Psychology of difficult people – Aggressive and passive
An angry person isn’t always a screamer or a puncher. Sometimes the most upset people are the whisperers down the hall or the glaring individuals across the room. Occasionally anger comes in the form of a mean sign on the refrigerator or the dreaded silent treatment. Combating these actions without elevating hostilities can be tough but necessary when attempting to reduce tensions and save mental health.
One popular arena for passive aggressive behavior is the workplace. Some workers may socially isolate or talk negatively about a peer, both examples of passive aggression. Such behavior can lead to distress in some individuals, causing high blood pressure, tension headaches and more. Half of the subjects in one particular survey reported a diagnosis of clinical depression after experiencing work place hostility.
Why do some people exhibit passive aggressive behavior? Signe Whitson, a licensed social worker and contributor with Psychology Today, listed several reasons why passive aggressive behavior thrives on the job and elsewhere:
- Social acceptance – Whitson argues that passive aggressiveness is socially acceptable because anger is a socially unacceptable emotion. As a result, individuals seek an outlet for expressing this emotion without feeling shame.
- Revenge with fewer consequences – For example, Bob wants to sabotage his allegedly unsupportive team at work so he calls in sick for a day during a crucial deadline. His coworkers are unable to deliver without Bob’s help and he achieves his passive aggressive goal of hurting those who slighted him. He can claim sickness and possibly escape retribution from his superiors.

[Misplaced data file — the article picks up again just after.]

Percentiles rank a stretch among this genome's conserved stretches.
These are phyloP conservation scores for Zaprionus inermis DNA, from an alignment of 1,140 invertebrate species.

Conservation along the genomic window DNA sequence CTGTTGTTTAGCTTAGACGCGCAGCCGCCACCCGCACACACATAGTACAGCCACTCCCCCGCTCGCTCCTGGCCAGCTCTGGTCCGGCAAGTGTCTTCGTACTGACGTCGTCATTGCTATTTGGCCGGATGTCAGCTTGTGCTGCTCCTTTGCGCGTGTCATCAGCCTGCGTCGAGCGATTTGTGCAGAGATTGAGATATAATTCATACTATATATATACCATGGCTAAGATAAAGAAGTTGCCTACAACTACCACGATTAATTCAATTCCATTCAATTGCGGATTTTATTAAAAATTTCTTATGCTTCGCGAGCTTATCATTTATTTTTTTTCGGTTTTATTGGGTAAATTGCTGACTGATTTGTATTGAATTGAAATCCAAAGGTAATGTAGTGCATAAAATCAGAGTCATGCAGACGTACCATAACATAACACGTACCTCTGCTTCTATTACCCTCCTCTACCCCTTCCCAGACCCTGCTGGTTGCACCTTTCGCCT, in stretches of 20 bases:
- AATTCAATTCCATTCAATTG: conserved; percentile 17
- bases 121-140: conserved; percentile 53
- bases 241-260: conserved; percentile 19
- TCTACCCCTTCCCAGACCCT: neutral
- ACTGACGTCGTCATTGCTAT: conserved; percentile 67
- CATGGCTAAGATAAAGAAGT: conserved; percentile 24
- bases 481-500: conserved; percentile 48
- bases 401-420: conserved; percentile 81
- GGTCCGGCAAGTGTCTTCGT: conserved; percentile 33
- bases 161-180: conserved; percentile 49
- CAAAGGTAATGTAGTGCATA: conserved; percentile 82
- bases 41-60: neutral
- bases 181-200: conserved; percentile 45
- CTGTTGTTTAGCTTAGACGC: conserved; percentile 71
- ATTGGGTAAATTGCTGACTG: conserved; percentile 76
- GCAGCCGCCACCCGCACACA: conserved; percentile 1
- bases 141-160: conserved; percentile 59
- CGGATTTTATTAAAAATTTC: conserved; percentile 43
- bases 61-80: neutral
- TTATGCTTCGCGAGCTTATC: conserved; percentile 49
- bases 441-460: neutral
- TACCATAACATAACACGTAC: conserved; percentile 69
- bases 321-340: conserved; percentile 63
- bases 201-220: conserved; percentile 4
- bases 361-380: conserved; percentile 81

- It’s convenient – Whitson also finds passive aggressive behavior easier for people that do not like confrontation. Keep in mind that some people only display these kinds of actions when avoiding awkwardness or uncomfortable tasks.
- It’s easily rationalized – Displaying passive aggressive behavior then labeling the reacting person as a villain is a common tactic for some people, Whitson points out.
Dealing with personal passive aggressive behavior may be desirable if it’s causing mental and social strife. Whitson, this time quoted by Margarita Tartakovsky, M.S., a Psych Central contributor, encourages individuals to feel the anger they have for other people. The emotion isn’t unseemly or necessarily negative, she asserts. During intense times, it’s best to make clear and concise requests for fair treatment.
Good listening also combats passive aggressive behavior. Truly hearing the other person and seeing him or her as a human being with a set of needs and wants can lower the chances of falling into passive aggressive behavior, opines Andrea Brandt, Ph.D., author of “8 Keys to Eliminating Passive Aggressiveness.”
Sovereign Health Group knows that communication is essential for tempering aggression and benefiting overall mental health. To learn more about our programs for mental health or for information on our programs for addiction and dual diagnosis, feel free to contact us at any time.
Written by Nicholas Ruiz, Sovereign Health Group writer